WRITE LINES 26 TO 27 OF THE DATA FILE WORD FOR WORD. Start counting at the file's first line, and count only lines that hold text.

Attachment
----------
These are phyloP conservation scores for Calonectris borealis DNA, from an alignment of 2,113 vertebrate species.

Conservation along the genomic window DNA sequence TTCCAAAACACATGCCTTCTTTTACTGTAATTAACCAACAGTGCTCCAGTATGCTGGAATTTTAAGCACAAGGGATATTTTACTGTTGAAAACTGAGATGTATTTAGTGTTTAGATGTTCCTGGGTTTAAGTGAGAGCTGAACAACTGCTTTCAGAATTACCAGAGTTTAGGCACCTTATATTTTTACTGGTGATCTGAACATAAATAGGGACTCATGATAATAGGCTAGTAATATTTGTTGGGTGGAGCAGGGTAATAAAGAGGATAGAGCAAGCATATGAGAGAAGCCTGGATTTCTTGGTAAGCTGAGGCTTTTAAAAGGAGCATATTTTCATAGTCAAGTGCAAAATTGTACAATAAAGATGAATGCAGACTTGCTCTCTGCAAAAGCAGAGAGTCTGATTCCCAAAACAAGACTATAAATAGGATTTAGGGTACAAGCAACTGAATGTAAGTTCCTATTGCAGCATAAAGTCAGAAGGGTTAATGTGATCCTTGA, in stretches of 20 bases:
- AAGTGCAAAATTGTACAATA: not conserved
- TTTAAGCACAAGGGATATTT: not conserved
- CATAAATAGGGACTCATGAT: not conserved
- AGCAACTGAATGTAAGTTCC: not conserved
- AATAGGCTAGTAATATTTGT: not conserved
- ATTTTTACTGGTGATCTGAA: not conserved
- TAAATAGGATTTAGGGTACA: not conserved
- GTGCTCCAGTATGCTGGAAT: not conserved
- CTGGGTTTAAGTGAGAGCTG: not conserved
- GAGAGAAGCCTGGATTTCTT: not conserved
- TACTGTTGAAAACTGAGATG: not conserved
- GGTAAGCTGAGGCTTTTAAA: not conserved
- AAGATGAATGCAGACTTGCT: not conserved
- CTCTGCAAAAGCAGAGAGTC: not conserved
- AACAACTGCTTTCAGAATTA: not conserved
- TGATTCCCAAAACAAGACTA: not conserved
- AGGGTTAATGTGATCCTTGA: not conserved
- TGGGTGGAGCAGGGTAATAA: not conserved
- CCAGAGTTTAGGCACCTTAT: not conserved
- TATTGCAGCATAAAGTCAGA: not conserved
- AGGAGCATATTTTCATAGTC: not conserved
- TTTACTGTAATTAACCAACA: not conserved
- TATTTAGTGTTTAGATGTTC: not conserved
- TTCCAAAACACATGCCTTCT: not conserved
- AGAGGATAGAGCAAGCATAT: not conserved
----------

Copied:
- TTCCAAAACACATGCCTTCT: not conserved
- AGAGGATAGAGCAAGCATAT: not conserved